The Riverside Museum, the Tall Ship Glenlee, the BBC building, Glasgow Science Centre, and Braehead Shopping Centre are all close by, but Govan has a rich and diverse heritage of its own to be explored. Govan is a recognised conservation area with superb ‘A’ and ‘B’ listed buildings including Govan Old Parish Church the former Orkney Street Police Station designed by architect John Burnett in 1866. The Pearce Institute, gifted to the people of Govan in 1906 by the wife of Sir William Pearce, Chairman of Fairfield Shipbuilding Company, in memory of her husband.
Govan Old Parish Church
Open daily from April 1st – October 31st, 1pm to 4pm,
Telephone: (0141) 440 2466Â Guided tours available,
Govan Old Church is an A-listed building of architectural and historic interest just a few minutes walk from Fairfield and beside the Pearce Institute at Govan Cross. It stands on the site of the site of the oldest known Christian settlement on the Clyde and is the successor there to four or five previous churches dating back to 450 – 550 AD. The building is considered a masterpiece of gothic revival architecture, completed in 1888 by the distinguished Scottish architect Robert Rowand Anderson whose radical response, through this project, to the Presbyterian tradition of the time led to Govan Old being described as the most influential Presbyterian church ever built.
Govan itself is believed to have been the administrative and ecclesiastical centre of the ancient Kingdom of Strathclyde, and a place of great importance when the formation of Scotland was taking place. The most startling evidence of this power is the impressive collection of medieval sculpture housed within Govan Old, which almost certainly comprises the gravestones of the ancient kings’ monuments erected with royal patronage between 900 – 1100 AD.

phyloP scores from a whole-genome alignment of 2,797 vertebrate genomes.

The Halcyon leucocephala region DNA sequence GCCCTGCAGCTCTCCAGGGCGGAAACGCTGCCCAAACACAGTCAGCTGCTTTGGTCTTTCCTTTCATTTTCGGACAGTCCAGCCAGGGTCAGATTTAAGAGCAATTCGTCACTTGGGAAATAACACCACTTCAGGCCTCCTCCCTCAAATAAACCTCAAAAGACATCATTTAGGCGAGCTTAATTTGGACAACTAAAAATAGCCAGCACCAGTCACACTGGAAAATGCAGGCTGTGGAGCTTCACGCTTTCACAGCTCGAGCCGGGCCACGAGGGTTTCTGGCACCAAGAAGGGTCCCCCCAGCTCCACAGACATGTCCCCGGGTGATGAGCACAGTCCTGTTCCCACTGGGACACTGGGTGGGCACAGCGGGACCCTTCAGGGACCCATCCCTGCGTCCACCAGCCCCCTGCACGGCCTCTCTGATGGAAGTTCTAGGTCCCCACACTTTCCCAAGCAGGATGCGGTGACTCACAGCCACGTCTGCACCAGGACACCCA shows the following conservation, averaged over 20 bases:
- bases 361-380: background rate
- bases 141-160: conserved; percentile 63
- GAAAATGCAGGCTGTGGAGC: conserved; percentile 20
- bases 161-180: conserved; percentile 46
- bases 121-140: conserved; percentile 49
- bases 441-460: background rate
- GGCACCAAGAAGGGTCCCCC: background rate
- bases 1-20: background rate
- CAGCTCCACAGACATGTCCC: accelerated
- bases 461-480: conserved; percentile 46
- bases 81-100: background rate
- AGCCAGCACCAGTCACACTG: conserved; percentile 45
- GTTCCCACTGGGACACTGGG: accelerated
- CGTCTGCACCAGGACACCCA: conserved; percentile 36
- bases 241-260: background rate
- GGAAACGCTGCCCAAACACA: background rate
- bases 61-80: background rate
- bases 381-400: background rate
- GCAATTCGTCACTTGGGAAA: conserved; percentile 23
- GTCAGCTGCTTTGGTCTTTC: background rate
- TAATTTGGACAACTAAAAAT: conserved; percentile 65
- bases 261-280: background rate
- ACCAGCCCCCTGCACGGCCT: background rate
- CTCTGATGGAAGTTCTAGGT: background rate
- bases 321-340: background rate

Among Scotland’s internationally renowned medieval sculpture, the Govan collection is remarkable for the quality and rarity of its content, its most outstanding piece being the Govan Sarcophagus, the only one of its kind carved from solid stone from pre-Norman northern Britain. The collection is the largest outside Iona and St Andrews, and the largest in Scotland from the 9th to 11th centuries.
In all, it amounts to 31 carved stones, which along with the graveyard from which they were recovered, now form a Scheduled Ancient Monument known as Govan, Carved Stones and Old Parish Church Graveyard. The collection comprises a sarcophagus, five hogback tombstones, two cross-shafts, two upright cross-slabs and 21 recumbent cross-slabs.
BBC Scotland’s headquarters at Pacific Quay provides free public tours on Saturdays but you must book in advance.
Check their website for more details: http://www.bbc.co.uk/showsandtours/tours/pacificquay.shtml
Glasgow Museums’ Riverside Museum
Glasgow Museums opened the new Riverside Museum – Scotland’s Museum of Transport and Travel – on the opposite bank of the river on 21st June 2011. Here you can see models of some of the vessels made at Fairfield, including the Empress of Britain, as well as Riverside’s Wall of Cars and Hanging Bicycle Veldodrome.